The first part of the post-pub conversation actually takes place in the pub; it concerns whether to go anywhere else after leaving it. Generally the likelihood of going to a nightclub (i.e. disco, not strip joint) will depend largely on whether everyone got one round each or slightly more—two rounds and up and you’re doomed, and so is tomorrow. The likelihood of going somewhere else and carrying on drinking is also linked to whether the shout of “last orders gentlemen please” coincides with the buying of the last planned round. If it does, hopefully everyone will go home. If it does not, then going on to a club might be necessary for the sake of equity, with all the potential health hazards that entails.

In the end, going to the pub is largely about dialogue, and alcohol certainly enables that. But if you drink too much, you might find that all you know the morning after is that you know nothing about the night before. I hope to have illustrated in this article how even something as seemingly simple as going to the pub can raise interesting philosophical and ethical issues. Arranging a night in the pub can actually be quite fraught; health warnings need to be taken with a pinch of salt; and despite that, if we actually thought more about what we’re doing in terms of drinking, we could lead happier and healthier lives.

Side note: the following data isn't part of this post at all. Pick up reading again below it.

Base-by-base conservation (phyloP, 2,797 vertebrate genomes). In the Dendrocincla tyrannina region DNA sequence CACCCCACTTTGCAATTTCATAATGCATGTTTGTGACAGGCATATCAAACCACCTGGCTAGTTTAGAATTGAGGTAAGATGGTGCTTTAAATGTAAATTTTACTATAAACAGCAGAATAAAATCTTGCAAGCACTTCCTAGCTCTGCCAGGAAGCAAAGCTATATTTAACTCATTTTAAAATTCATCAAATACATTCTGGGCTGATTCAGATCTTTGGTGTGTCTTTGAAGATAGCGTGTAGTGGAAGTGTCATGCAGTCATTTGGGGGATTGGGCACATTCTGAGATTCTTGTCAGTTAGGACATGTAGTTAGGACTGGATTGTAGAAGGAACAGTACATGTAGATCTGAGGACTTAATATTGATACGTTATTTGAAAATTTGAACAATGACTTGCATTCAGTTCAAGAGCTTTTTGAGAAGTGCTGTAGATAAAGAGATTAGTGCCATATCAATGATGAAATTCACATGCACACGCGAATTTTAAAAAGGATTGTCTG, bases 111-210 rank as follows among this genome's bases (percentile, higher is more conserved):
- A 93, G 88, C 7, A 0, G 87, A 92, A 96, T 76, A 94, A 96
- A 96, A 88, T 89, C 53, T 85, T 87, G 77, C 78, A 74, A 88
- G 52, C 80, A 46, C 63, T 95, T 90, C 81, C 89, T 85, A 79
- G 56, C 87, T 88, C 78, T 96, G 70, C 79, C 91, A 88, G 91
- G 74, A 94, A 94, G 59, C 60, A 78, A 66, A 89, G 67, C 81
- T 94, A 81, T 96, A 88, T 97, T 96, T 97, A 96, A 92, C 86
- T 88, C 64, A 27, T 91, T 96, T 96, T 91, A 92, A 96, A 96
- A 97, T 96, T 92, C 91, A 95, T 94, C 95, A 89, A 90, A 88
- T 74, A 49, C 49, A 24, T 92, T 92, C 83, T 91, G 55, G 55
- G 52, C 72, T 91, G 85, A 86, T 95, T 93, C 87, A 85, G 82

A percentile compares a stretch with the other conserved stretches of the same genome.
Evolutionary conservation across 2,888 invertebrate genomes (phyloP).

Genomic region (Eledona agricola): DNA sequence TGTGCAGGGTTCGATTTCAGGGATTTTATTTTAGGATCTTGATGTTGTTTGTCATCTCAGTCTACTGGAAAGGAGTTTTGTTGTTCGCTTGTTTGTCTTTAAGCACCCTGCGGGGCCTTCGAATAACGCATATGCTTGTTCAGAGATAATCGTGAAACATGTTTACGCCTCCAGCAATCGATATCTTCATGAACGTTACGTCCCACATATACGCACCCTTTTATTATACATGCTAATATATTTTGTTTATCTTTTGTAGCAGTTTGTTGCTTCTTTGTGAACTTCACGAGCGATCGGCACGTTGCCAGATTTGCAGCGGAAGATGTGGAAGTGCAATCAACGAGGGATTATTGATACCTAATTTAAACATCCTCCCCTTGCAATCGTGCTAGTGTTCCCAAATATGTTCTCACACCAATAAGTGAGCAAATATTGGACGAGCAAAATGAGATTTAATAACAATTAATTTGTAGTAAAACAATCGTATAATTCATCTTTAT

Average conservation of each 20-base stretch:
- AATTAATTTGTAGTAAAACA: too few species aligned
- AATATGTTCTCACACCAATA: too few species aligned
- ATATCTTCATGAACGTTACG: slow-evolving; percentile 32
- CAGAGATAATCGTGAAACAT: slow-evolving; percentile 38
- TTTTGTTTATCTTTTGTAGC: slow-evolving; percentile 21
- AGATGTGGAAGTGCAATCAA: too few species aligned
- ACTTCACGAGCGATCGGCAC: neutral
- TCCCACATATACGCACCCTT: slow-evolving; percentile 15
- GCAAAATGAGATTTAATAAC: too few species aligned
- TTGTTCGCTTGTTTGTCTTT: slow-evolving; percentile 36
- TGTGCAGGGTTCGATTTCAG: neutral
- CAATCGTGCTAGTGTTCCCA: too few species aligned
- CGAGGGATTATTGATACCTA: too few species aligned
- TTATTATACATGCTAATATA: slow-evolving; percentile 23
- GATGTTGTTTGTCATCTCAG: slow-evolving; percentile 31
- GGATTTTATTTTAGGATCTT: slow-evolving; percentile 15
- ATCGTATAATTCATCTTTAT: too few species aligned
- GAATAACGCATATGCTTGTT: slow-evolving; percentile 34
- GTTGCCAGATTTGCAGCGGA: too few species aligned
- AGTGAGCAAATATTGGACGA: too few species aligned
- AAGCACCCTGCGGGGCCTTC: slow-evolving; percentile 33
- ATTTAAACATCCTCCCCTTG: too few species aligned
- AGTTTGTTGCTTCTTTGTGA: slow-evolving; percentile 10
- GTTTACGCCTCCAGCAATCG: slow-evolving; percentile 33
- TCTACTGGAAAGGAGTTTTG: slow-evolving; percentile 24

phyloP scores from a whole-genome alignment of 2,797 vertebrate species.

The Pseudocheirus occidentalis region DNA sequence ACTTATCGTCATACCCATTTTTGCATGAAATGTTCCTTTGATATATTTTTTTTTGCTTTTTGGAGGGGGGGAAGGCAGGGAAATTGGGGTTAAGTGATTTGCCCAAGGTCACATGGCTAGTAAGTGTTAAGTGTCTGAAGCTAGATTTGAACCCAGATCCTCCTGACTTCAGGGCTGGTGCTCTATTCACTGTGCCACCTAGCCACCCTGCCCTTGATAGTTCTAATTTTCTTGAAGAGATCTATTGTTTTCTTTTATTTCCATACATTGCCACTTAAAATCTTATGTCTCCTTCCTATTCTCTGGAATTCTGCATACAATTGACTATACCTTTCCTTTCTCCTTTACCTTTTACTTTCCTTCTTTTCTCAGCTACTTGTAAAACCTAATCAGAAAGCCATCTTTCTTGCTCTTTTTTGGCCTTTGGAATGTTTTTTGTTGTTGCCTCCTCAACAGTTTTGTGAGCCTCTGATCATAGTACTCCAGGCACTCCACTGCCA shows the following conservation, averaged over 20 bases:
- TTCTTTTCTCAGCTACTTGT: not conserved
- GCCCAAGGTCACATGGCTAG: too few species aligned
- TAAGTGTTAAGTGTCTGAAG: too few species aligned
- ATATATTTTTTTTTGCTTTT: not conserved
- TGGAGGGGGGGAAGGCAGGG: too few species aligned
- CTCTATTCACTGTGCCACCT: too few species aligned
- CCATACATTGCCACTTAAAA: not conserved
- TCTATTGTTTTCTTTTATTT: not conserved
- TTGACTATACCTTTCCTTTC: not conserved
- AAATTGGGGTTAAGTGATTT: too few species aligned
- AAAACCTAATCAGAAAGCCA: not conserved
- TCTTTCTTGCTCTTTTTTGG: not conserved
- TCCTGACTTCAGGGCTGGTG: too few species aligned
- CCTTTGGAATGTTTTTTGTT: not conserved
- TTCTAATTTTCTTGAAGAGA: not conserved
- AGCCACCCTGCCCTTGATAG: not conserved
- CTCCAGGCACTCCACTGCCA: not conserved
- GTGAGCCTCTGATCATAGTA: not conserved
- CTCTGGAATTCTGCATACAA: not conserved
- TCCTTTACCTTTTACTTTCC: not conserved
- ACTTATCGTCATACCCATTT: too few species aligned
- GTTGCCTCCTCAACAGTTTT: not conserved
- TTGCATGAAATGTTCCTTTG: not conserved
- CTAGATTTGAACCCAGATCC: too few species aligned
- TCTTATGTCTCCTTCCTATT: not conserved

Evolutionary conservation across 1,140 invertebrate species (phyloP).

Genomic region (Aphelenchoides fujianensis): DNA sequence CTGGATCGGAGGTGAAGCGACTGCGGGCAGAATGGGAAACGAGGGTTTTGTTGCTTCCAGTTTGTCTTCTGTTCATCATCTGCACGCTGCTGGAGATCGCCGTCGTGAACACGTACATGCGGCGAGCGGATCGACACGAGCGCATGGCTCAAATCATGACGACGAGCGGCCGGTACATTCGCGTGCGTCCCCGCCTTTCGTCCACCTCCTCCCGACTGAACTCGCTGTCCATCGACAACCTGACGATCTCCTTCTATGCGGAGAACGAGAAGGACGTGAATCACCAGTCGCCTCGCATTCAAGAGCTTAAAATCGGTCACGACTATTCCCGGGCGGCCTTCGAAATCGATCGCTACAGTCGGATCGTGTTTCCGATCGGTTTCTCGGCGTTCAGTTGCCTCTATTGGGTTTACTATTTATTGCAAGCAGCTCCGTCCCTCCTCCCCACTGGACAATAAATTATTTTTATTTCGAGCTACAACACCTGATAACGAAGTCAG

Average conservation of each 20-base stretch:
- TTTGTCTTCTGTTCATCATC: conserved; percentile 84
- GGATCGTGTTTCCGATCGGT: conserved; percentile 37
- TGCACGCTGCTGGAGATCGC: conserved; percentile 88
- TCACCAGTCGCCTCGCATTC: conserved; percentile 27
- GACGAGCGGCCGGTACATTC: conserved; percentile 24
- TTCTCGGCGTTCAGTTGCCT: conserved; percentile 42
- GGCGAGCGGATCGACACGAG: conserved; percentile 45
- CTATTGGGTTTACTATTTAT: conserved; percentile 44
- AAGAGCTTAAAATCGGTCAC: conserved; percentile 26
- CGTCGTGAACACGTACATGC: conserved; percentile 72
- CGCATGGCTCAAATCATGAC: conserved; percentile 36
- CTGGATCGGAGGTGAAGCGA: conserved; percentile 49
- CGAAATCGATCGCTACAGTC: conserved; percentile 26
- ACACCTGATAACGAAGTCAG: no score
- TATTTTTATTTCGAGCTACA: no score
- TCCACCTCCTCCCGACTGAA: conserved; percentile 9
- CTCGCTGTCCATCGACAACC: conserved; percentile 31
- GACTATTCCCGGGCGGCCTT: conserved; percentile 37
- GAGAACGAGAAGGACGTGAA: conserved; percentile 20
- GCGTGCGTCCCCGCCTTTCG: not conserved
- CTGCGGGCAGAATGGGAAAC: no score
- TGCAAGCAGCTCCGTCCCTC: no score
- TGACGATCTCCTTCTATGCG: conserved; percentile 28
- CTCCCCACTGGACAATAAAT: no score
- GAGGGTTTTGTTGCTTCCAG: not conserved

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  4. Romano, E., P. Torres-Saavedra, R.B. Voas, and J.H. Lacey. 2014. Drugs and alcohol: Their relative crash risk. Journal of Studies on Alcohol and Drugs 75(1): 56–64.

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Correspondence to D. Shaw.

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I like going to the pub but none of this article was written there. I was not drunk while writing any of this article but may have been mildly hungover when I had the idea for it.

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Shaw, D. Pub Philosophy. Bioethical Inquiry 16, 7–12 (2019).

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  • Pubs
  • Philosophy
  • Ethics
  • Public health
  • Risk
  • Alcohol